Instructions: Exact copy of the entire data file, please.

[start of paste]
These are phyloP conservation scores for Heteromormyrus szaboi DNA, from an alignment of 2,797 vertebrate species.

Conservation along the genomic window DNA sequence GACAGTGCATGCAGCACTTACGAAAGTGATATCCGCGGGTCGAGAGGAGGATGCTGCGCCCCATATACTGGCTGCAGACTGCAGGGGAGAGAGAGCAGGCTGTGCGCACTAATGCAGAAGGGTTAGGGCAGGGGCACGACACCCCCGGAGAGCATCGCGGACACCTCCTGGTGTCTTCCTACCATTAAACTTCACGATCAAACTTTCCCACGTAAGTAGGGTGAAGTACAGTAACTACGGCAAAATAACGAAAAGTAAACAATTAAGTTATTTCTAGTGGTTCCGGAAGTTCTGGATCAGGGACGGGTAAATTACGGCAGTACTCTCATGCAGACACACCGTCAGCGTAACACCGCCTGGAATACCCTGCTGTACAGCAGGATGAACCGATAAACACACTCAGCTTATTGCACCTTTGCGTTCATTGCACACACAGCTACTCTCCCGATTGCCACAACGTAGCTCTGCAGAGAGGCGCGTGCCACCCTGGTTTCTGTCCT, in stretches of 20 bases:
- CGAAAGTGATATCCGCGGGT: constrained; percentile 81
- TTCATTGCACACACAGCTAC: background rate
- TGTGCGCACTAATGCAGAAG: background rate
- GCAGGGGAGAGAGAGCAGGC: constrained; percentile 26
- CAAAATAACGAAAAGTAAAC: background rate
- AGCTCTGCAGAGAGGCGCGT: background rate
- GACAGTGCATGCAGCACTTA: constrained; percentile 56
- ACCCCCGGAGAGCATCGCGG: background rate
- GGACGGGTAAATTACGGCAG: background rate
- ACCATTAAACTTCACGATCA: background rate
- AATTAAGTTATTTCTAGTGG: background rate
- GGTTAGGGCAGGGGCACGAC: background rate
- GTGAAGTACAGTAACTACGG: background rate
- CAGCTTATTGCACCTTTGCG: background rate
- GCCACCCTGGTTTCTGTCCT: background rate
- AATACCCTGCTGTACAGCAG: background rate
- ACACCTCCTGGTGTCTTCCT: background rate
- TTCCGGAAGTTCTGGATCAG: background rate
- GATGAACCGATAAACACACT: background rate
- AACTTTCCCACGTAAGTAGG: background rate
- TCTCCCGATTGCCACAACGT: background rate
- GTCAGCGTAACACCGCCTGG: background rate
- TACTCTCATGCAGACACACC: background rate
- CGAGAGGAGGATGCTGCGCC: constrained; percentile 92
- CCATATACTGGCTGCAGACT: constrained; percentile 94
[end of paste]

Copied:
These are phyloP conservation scores for Heteromormyrus szaboi DNA, from an alignment of 2,797 vertebrate species.

Conservation along the genomic window DNA sequence GACAGTGCATGCAGCACTTACGAAAGTGATATCCGCGGGTCGAGAGGAGGATGCTGCGCCCCATATACTGGCTGCAGACTGCAGGGGAGAGAGAGCAGGCTGTGCGCACTAATGCAGAAGGGTTAGGGCAGGGGCACGACACCCCCGGAGAGCATCGCGGACACCTCCTGGTGTCTTCCTACCATTAAACTTCACGATCAAACTTTCCCACGTAAGTAGGGTGAAGTACAGTAACTACGGCAAAATAACGAAAAGTAAACAATTAAGTTATTTCTAGTGGTTCCGGAAGTTCTGGATCAGGGACGGGTAAATTACGGCAGTACTCTCATGCAGACACACCGTCAGCGTAACACCGCCTGGAATACCCTGCTGTACAGCAGGATGAACCGATAAACACACTCAGCTTATTGCACCTTTGCGTTCATTGCACACACAGCTACTCTCCCGATTGCCACAACGTAGCTCTGCAGAGAGGCGCGTGCCACCCTGGTTTCTGTCCT, in stretches of 20 bases:
- CGAAAGTGATATCCGCGGGT: constrained; percentile 81
- TTCATTGCACACACAGCTAC: background rate
- TGTGCGCACTAATGCAGAAG: background rate
- GCAGGGGAGAGAGAGCAGGC: constrained; percentile 26
- CAAAATAACGAAAAGTAAAC: background rate
- AGCTCTGCAGAGAGGCGCGT: background rate
- GACAGTGCATGCAGCACTTA: constrained; percentile 56
- ACCCCCGGAGAGCATCGCGG: background rate
- GGACGGGTAAATTACGGCAG: background rate
- ACCATTAAACTTCACGATCA: background rate
- AATTAAGTTATTTCTAGTGG: background rate
- GGTTAGGGCAGGGGCACGAC: background rate
- GTGAAGTACAGTAACTACGG: background rate
- CAGCTTATTGCACCTTTGCG: background rate
- GCCACCCTGGTTTCTGTCCT: background rate
- AATACCCTGCTGTACAGCAG: background rate
- ACACCTCCTGGTGTCTTCCT: background rate
- TTCCGGAAGTTCTGGATCAG: background rate
- GATGAACCGATAAACACACT: background rate
- AACTTTCCCACGTAAGTAGG: background rate
- TCTCCCGATTGCCACAACGT: background rate
- GTCAGCGTAACACCGCCTGG: background rate
- TACTCTCATGCAGACACACC: background rate
- CGAGAGGAGGATGCTGCGCC: constrained; percentile 92
- CCATATACTGGCTGCAGACT: constrained; percentile 94